Charlie has sex with Elizabeth which gives rise to the squid-monster pregnancy. Presumably, the black ooze has somehow gone and genetically wrapped itself into human DNA, so, the squid monster is some kind of hybrid of human and black ooze.

Later in the film, the Squid Monster grows into something huge and wrestles with the ‘Engineer’ proto-human race, and inserts its tentacle into the Engineer’s mouth. This gives rise to the first Geiger Alien as we recognise it, ripping out of the corpse of the Engineer.

If the ‘Engineers’ as they are called, are genetically human, then none of this makes any bloody sense because the thing should become a closer hybrid with humanity. Unless the Geiger Alien is somehow a hybrid between the squid monster and human genome; but it just doesn’t look that way.

Also… Elizabeth saw what happened when the android David spoke to the Engineer. What possible good question could there be for the Engineers?

The Geiger Alien at 34

A lot’s happened to the H.R. Geiger Alien since it was brought to the screen in 1978. In the sequel, it got a hive and a Queen; in the next sequel we found out it could have its DNA meld with even a dog; and then in the fourth film we found out that it could even have a womb and call Ripley “mama”.

The Geiger Alien must be one of the most important creations in fiction in the late 20th Century next to Indiana Jones, a bunch of Marvel Comics characters and Buffy the Vampire slayer.

Needless to say, this film fits the recent mold of having to do an ‘origin story’ for the Geiger Alien, but as origin stories go, it’s really under-explained. Then again, the Geiger alien’s not exactly known for dialogue.

There’s a lot less goo and slime in this film. This might be conscious on the part of Ridley Scott. Sigourney Weaver once made the observation that as the sequels went on, there was ever more increasing goo and slime in each subsequent sequel. It stands to reason there’s less than even the first Alien movie.

The Lean Homage

For some pithy reason, the blonde android David is obsessed with Peter O’Toole playing Lawrence of Arabia. They share something in common, which is big panoramas and sweeping, epic narratives but a certain inertness of emotions. It’s a little bit of conceit on the part of Ridley Scott, I think.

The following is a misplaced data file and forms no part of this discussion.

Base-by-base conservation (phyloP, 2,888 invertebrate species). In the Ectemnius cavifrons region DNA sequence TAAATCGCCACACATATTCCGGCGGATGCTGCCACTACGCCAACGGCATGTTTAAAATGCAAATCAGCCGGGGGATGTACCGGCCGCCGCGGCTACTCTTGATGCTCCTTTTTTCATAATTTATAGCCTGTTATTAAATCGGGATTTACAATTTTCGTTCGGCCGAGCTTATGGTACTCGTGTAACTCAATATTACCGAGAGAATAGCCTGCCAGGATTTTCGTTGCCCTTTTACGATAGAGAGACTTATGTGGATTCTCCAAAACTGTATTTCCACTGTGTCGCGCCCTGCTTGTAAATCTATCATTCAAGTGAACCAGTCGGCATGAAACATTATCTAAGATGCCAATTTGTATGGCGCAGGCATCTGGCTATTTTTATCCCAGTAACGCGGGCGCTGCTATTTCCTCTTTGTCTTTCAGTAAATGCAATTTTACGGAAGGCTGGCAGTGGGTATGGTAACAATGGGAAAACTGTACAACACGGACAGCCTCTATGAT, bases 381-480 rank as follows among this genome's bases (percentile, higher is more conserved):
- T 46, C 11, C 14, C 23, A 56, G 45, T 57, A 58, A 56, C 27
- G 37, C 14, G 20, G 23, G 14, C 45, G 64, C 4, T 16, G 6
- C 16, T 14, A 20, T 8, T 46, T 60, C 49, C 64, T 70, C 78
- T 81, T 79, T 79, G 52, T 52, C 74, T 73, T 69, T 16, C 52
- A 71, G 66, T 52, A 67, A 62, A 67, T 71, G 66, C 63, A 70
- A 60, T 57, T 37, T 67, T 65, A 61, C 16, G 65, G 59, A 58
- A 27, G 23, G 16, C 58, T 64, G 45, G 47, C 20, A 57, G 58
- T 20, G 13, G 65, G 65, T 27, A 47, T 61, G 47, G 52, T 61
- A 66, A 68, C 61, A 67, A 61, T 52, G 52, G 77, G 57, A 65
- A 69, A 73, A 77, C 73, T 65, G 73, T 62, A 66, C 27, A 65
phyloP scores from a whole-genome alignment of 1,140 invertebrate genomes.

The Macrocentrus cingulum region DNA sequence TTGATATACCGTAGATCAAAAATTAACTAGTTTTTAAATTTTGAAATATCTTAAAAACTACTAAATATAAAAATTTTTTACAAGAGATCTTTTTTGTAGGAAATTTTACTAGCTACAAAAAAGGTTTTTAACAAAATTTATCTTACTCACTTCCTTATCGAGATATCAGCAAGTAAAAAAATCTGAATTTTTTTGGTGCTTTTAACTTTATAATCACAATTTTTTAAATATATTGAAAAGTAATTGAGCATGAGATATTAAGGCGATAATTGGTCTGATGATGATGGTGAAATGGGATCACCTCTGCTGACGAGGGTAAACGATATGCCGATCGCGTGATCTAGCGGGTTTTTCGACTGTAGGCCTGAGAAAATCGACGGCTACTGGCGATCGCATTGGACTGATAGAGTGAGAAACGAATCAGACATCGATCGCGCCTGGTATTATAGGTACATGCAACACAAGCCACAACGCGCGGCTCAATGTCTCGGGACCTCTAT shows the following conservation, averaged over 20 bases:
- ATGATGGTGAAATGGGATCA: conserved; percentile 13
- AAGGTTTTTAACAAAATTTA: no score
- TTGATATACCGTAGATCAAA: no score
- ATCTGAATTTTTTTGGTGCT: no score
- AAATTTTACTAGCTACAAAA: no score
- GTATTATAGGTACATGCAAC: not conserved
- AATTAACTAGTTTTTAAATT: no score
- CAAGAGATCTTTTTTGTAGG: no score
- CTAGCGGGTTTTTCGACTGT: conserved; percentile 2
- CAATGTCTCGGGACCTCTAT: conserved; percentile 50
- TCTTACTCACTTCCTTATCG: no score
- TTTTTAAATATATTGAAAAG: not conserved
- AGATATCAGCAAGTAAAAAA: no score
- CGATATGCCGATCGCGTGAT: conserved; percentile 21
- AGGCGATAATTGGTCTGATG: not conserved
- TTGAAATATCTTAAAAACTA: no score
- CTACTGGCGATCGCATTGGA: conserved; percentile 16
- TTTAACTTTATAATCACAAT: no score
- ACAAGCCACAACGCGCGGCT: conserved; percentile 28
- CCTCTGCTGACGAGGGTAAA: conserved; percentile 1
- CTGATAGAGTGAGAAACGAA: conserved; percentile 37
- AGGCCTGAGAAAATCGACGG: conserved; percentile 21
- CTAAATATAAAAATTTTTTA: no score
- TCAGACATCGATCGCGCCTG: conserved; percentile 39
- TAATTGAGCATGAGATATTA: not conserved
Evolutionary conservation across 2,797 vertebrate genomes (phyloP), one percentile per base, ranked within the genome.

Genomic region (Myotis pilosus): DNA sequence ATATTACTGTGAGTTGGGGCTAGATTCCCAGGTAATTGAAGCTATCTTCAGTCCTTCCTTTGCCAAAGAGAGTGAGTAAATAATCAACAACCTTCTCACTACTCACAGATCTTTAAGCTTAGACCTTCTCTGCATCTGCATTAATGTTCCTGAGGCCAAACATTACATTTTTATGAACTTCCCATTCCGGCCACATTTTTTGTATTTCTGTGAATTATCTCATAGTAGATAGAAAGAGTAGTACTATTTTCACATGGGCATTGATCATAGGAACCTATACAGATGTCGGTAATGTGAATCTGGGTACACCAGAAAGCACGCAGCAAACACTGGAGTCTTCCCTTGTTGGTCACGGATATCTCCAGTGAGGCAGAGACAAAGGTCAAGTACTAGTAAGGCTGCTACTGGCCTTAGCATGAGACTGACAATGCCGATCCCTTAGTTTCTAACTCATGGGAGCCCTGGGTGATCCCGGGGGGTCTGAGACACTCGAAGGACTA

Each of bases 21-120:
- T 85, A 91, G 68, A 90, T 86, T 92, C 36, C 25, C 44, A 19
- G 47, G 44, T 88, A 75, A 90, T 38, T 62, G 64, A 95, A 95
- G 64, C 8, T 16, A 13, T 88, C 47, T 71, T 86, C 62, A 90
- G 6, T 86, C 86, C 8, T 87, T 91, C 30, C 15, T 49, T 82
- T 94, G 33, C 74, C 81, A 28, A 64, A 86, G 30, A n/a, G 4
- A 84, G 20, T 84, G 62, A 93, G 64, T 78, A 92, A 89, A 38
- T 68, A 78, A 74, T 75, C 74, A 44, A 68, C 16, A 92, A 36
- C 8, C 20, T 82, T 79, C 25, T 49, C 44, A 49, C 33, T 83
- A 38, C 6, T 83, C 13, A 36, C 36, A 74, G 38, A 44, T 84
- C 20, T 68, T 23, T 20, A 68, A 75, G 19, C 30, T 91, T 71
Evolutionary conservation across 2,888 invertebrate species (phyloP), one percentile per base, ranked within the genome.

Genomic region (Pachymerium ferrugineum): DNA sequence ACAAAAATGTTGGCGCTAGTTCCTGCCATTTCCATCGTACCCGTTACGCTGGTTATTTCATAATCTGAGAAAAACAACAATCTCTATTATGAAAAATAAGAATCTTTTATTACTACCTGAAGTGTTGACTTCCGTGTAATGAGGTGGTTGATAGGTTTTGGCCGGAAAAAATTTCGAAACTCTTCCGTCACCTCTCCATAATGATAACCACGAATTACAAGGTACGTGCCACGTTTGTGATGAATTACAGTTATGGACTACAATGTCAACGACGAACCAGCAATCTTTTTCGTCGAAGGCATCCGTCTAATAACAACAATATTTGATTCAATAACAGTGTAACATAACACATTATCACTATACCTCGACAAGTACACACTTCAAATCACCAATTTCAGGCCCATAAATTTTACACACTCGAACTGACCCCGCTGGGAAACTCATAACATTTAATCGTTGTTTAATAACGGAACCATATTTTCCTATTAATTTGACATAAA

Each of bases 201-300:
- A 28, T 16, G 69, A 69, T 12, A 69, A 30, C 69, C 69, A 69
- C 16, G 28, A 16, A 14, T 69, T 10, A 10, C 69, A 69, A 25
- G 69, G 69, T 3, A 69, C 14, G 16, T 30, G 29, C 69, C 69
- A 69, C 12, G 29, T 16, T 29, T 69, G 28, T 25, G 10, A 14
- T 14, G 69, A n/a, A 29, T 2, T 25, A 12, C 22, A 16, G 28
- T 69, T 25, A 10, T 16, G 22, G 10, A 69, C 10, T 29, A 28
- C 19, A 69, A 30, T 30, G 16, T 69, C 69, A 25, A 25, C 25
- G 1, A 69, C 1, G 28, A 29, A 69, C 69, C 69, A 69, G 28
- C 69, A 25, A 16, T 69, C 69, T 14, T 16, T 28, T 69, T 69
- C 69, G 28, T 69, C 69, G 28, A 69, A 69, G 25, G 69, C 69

Although, I have to say that ‘Lawrence of Arabia’ is a kind of ‘Heart of Darkness’ text where an allegedly civilised man goes into the wilderness – and the ship Prometheus is sort of going up the river into heart of darkness – space itself – in this film as well.

Aha! But Is It Enjoyable?

Having waited for Ridley Scott to do another Science Fiction film for so long, I kind of think that maybe he’s left it a little too late. The weirdest observation I have to make is that this film would make an excellent movie double with ‘Avatar’.

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Update 23/Jun/2012

AFTRS Is 40 Years Old

I got a call a couple of Fridays ago on my mobile phone. It was somebody from AFTRS. The first thing they said was that I was a hard person to find.

I told them it was because I was avoiding them.

They said they were having a 40th Anniversary. I asked if that was anything to celebrate. I mean, I didn’t exactly throw a party when I turned 40.

The guy laughed and said a few people were of that position but that they were calling us anyway to let us know that they’re having a bash and all the graduates were invited. So I said, yeah sure, send me the invite.

The invite came. It looked cheesy and it conjured up all the awkward reunion movie moments from ‘Grosse Pointe Blank’ and ‘Romy and Michelle’s High School Reunion’. So I said yes.

Last night was the do, and I’m here to report it was an awesome bash and I got back in touch with some amazing people. It’s always about the people and it was nice to make peace with the lousy place – it’s not even the old place – once and for all. Just seeing these people just filled my heart, and reminded me of a moment of inspiration long ago.

I’ll probably still bitch about AFTRS now and then because kicking a guy when he’s down has a certain sadistic pleasure, but all in all, I’m okay with it. I had a great time when I was there. Nostalgia masks great swathes of injustices and frustrations. I’d never go to my High School reunion or something for the University of Sydney Faculty of Medicine, but I’ll always be up for going back to catch up with my old comrades-in-arms from when film making was a brave and noble calling.

Chris McK, SMurph, Josef, Boschy, Mariella, Gina, Greg, Simon, Tomas, Daniel, Hereward, Stavros, Melina, Kylie, and everybody else I saw and spoke to last night, I luv yuz all from the bottom of my heart!

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Movie Doubles – The Girl With The Dragon Tattoo [2009 & 2011]

Like A Bjorn Borg Backhand

I watched the 2 versions of the ‘Girl with the Dragon Tattoo’, if for no other reason than to watch how the same text gets played out twice. The business of English language re-makes of films made in other languages is quite fraught with cultural anxiety and dodgy understanding of the context whence the originals emerge. ‘The Departed’ for instance, was a cringe-worthy effort from a production point of view, if only because it didn’t capture the sense of commitment in the Asian gangs in ‘Infernal Affairs’. ‘Shall We Dance’ was an interesting exercise, but even that film never captures the deep existential angst of ‘salarymen’ in Japan – it recasts the main character as a well-to-do lawyer. You could say it missed the whole point of the original. At the same time, by missing these things, Hollywood opens itself up to revealing just what makes America tick.